Cuomo’s health department confirmed those reports, acknowledging that at least 15,000 long-term care residents died, a stark increase from the 8,700 it had reported as of late January. 

Health officials said Friday that they omitted the full number of nursing home patients killed by Covid-19 because they were unsure if the data was accurate. 

“While early versions of the report included out of facility deaths, the Covid task force was not satisfied that the data had been verified against hospital data and so the final report used only data for in facility deaths, which was disclosed in the report,” Department of Health spokesman Gary Holmes said.

The report had been released to quash criticism of Cuomo’s March 25 directive, advising nursing homes to admit patients who had Covid-19. Health department officials say the March decision was based on federal guidance at the time, and helped communities where hospitals were short on beds. 

Though Cuomo’s health department would determine that the policy did not play a role in spreading coronavirus, the nonprofit think tank Empire Center asserted in recent analysis that the move spurred more resident deaths.

As the months dragged on, and people like Queens Assemblyman Ron Kim started asking questions about the data, Cuomo is said to have pushed him to stay silent — including calling Kim and threatening to destroy his career. 

Kim is among those calling to oust Cuomo immediately. 

“Cuomo hid the numbers. Impeach,” Kim, a Democrat who lost an uncle in a nursing home to Covid-19, tweeted late Thursday. 

Bolstering calls for Cuomo’s impeachment or resignation is an ongoing sexual harassment investigation, announced Monday by New York Attorney General Letitia James.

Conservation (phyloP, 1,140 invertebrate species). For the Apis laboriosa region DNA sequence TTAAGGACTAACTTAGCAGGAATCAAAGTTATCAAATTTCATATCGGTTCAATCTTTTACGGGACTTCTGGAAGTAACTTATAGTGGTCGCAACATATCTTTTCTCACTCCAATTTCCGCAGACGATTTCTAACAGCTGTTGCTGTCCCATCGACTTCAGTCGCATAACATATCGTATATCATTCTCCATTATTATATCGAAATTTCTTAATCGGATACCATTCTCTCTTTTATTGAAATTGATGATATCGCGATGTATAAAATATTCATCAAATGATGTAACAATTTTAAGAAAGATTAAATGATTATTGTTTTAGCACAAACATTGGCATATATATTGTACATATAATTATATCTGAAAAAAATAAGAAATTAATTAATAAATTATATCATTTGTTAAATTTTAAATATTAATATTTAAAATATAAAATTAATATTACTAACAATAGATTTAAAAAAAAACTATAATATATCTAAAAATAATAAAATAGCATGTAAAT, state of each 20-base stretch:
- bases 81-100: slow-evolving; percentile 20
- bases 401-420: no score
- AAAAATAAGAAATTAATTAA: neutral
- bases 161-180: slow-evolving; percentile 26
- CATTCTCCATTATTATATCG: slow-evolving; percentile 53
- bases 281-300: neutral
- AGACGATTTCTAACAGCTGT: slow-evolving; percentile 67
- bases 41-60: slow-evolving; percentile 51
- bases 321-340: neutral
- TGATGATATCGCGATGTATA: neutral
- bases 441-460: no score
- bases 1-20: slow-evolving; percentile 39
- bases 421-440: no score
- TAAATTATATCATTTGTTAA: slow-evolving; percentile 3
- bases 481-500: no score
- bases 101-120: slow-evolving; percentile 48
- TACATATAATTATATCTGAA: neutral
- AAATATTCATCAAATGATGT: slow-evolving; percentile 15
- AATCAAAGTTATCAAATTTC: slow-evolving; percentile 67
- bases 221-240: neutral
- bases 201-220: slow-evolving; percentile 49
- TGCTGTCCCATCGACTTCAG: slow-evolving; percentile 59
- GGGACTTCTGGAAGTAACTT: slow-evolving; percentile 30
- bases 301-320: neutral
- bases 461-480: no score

The probe comes after last weekend saw a third woman, and second former aide of Cuomo’s, come forward with allegations that the 63-year-old Democratic governor harassed her. 

Cuomo on Wednesday apologized for his behavior. “I never knew at the time I was making anyone feel uncomfortable,” he said twice. “I feel awful about it, and frankly I am embarrassed by it, and that’s not easy for me to say.” 

The governor said he would cooperate with James’ investigation, which required his approval before deputizing a private firm to conduct it — but he will neither resign nor step aside from budget negotiations. 

In addition to James’ investigation into reported sexual harassment, federal prosecutors in Brooklyn, and the FBI, are reportedly investigating Cuomo’s handling of nursing home data. 

While state Democrat leaders have said they want to see full investigations before making a judgment on Cuomo’s conduct, others like Kim and fellow Democrat Alessandra Biaggi — who introduced a separate bill in February to limit Cuomo’s powers — want him out. 
Addressing Cuomo, Biaggi tweeted on Feb. 27: “You are a monster, and it is time for you to go. Now.”